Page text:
About the Museum

The Robert C. Williams Museum of Papermaking's mission is to collect, preserve, increase, and disseminate knowledge about papermaking - past, present and future.

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Chinese Hand Carved Stamps

Black and white photo of a 30 year old Caucasian male in a white dress shirt with his sleeves rolled to the elbow sitting in a personal libraryDard Hunter, Paper Museum Founder

Introduction

The Robert C. Williams Museum of Papermaking melds art, history, technology and industry from historical and global perspectives. Museum visitors follow the path of paper from the earliest examples of writing materials, to the Chinese discovery of how to make paper, to the paper mills of Europe, and the high-tech machinery of today’s modern paper industry.

The Robert C. Williams Museum of Papermaking's mission is to collect, preserve, increase, and disseminate knowledge about papermaking - past, present and future.

The museum cares for the most comprehensive collection of paper and paper-related artifacts in the world, comprised of over 100,000 artifacts including manuscripts, rare books, prints, hand and industrial papermaking tools and equipment, and crafted and manufactured objects, as well as paper samples.

The museum was first established in 1939 at the Massachusetts Institute of Technology by renowned paper historian Dard Hunter. In 1954, its founder relocated the museum to the Institute of Paper Chemistry in Appleton, Wisconsin, where it remained until 1989. At that time, the Institute of Paper Chemistry and museum moved to Atlanta, and the Institute was renamed the Institute of Paper Science and Technology (IPST). The museum became the Robert C. Williams American Museum of Papermaking in 1996 when the James River Corporation established an endowment in honor of its founder. In 2003, IPST merged with the Georgia Institute of Technology, and the museum became part of the larger organization. Today, the museum is part of the Renewable Bioproducts Institute, an Interdisciplinary Research Institute at Georgia Tech.

Permanent exhibitions trace the development of papermaking. Temporary exhibitions feature additional artifacts from the collections, artwork by leading contemporary paper artists, and national traveling exhibits.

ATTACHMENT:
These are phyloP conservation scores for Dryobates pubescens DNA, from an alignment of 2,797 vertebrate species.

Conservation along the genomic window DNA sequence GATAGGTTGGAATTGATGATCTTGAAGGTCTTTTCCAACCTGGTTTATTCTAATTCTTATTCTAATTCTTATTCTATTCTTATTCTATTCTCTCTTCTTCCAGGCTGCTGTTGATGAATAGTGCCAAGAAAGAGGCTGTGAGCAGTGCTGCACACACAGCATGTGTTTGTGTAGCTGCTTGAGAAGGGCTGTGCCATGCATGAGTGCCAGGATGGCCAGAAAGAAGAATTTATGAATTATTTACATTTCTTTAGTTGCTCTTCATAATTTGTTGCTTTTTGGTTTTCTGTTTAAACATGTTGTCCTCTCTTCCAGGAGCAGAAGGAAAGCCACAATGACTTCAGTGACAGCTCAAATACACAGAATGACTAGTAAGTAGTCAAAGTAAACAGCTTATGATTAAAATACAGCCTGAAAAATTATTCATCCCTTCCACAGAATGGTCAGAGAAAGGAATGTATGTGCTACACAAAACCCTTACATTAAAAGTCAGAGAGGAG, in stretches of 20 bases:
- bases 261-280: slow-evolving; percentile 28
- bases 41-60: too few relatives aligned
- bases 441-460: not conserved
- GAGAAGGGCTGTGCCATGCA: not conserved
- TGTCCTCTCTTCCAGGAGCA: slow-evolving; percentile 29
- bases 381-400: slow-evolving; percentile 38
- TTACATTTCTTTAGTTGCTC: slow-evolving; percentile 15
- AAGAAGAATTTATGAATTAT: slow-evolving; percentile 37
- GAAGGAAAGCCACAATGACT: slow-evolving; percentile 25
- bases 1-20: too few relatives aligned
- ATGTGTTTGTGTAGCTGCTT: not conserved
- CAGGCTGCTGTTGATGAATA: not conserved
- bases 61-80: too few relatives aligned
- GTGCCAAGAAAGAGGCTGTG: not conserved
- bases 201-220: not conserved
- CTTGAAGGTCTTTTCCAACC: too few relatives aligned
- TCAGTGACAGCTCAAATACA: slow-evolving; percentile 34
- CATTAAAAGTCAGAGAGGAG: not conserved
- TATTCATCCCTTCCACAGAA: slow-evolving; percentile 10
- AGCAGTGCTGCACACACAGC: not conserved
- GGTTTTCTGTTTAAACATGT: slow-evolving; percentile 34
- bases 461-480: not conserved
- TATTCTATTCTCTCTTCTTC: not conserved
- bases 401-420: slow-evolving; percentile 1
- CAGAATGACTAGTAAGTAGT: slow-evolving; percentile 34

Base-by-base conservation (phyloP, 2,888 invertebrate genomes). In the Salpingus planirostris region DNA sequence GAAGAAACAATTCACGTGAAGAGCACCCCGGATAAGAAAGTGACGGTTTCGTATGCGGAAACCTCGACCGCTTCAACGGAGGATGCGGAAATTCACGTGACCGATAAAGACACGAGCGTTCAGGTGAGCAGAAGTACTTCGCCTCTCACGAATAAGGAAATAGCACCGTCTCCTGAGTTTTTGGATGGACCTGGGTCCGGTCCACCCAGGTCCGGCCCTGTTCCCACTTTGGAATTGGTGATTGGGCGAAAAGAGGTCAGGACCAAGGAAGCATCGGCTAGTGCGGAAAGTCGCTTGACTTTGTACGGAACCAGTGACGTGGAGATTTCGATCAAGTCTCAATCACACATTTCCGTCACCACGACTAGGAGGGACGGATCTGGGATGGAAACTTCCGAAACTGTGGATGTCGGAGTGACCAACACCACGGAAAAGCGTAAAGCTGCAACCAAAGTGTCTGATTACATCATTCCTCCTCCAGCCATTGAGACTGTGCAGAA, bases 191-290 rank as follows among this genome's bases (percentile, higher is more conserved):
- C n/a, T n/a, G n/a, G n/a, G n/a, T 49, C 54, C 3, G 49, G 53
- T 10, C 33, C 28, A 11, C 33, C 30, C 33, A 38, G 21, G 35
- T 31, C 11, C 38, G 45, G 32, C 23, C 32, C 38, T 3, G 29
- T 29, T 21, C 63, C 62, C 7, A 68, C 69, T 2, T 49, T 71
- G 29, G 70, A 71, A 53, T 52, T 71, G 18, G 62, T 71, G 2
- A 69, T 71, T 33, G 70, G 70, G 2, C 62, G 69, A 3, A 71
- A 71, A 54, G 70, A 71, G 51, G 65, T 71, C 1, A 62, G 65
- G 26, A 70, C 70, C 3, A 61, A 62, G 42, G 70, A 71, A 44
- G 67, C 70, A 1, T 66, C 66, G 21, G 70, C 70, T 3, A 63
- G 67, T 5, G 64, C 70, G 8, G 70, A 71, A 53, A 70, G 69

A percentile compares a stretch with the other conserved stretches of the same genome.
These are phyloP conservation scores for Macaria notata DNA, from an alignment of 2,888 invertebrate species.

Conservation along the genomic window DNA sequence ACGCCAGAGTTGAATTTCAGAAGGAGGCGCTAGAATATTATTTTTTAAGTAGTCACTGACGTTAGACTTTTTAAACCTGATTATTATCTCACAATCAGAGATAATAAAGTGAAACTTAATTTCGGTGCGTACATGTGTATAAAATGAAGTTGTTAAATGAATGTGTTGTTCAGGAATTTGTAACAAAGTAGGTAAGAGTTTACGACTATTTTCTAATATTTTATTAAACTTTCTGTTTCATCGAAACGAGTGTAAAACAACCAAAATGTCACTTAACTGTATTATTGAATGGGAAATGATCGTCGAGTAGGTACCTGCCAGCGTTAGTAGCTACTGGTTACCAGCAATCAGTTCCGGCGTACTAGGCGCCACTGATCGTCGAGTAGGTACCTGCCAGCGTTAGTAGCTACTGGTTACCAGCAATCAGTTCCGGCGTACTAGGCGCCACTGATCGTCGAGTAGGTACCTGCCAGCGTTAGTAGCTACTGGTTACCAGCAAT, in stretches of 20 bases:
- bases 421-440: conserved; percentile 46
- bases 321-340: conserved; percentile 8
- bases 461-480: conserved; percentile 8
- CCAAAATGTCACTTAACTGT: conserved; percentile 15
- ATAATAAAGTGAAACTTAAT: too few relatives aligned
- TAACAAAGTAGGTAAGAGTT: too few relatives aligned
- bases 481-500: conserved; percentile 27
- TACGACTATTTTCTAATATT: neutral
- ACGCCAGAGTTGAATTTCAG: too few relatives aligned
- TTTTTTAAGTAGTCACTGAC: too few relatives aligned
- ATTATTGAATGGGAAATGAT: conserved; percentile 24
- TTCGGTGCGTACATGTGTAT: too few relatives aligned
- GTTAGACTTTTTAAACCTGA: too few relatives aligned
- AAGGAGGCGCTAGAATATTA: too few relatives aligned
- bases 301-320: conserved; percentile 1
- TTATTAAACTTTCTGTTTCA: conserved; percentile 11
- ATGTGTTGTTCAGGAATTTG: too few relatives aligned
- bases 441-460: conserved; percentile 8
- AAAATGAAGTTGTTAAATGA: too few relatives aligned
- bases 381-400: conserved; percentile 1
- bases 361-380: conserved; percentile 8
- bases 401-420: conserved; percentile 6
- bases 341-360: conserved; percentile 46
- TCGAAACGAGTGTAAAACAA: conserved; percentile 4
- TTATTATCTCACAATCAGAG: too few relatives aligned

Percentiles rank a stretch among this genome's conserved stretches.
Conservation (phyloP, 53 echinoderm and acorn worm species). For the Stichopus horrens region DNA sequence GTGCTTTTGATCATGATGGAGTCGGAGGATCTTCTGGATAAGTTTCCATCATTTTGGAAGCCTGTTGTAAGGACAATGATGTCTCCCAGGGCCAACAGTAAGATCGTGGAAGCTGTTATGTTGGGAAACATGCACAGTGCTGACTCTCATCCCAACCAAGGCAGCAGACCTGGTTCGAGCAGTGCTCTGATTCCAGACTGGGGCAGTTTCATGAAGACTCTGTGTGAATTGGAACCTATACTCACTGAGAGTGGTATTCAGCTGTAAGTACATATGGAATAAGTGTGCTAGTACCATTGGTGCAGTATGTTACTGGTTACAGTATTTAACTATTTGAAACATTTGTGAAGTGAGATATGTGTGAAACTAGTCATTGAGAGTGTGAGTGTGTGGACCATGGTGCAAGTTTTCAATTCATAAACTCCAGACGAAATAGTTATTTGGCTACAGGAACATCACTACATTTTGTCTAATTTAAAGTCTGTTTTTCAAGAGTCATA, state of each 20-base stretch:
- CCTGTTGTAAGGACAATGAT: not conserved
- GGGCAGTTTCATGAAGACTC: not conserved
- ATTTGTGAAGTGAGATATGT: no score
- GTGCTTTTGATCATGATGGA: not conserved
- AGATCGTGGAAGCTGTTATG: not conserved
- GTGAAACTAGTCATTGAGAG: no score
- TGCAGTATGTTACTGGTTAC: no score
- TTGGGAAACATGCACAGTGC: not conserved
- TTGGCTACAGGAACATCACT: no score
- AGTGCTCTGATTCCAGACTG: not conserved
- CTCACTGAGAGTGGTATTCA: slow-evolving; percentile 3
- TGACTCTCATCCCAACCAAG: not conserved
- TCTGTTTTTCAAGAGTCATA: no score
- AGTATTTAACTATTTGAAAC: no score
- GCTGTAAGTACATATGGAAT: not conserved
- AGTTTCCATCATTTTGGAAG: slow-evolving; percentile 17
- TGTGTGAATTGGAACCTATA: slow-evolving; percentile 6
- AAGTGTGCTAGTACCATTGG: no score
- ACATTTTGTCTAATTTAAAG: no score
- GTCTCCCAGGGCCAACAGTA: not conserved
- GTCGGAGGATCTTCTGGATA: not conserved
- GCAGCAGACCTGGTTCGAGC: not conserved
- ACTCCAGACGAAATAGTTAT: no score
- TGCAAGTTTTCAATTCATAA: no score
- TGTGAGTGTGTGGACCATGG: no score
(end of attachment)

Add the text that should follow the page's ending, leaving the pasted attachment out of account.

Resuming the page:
The Paper Museum offers a variety of programs for audiences ranging from lectures for the general public to field trips for schools to hands-on workshops for all ages. Fee-based, hands-on workshops meeting Georgia Tech’s COVID-19 guidelines are offered in-person, and virtual programs are available as well.

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Programming

The museum provides tour options for varying audiences, including Pre-K-12 students, scouts, college students, and adults. The museum also offers fee-based hands-on workshops and artists’ lectures on a variety of topics for artists, educators, and the general public.

School programs are age-appropriate and linked to Georgia Performance Standards. Tours and programs can be modified to meet the needs of specific classes.

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Exhibits

The museum hosts both permanent exhibitions and changing galleries. The permanent exhibits trace the fascinating history of papermaking from its earliest antecedents through the advanced technology of today. There is also an exhibit that outlines the life works of Dard Hunter, the museum's founder as well as galleries whose exhibits change covering topics as varied as art, history, and science. 

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Contact Us

Send mail to:

Robert C. Williams Museum of Papermaking
Renewable Bioproducts Institute
Mail code 0620, Georgia Tech
Atlanta, GA 30332-0620

NOTE: Please use zip code 30318 if sending via courier service (FedEx, UPS, etc)

Fax: 404-894-4778

Renewable Bioproducts Institute Main Line: 404-894-5700

 

Museum Director

Virginia Howell
Phone: 404-894-5726
Emailvirginia.howell@rbi.gatech.edu

Museum Coordinator
Jerushia Graham
Phone: 404-894-7821
Emailjerushia@gatech.edu

Education Curator

Anna Doll
Phone: 404-894-7840
Emailanna.doll@rbi.gatech.edu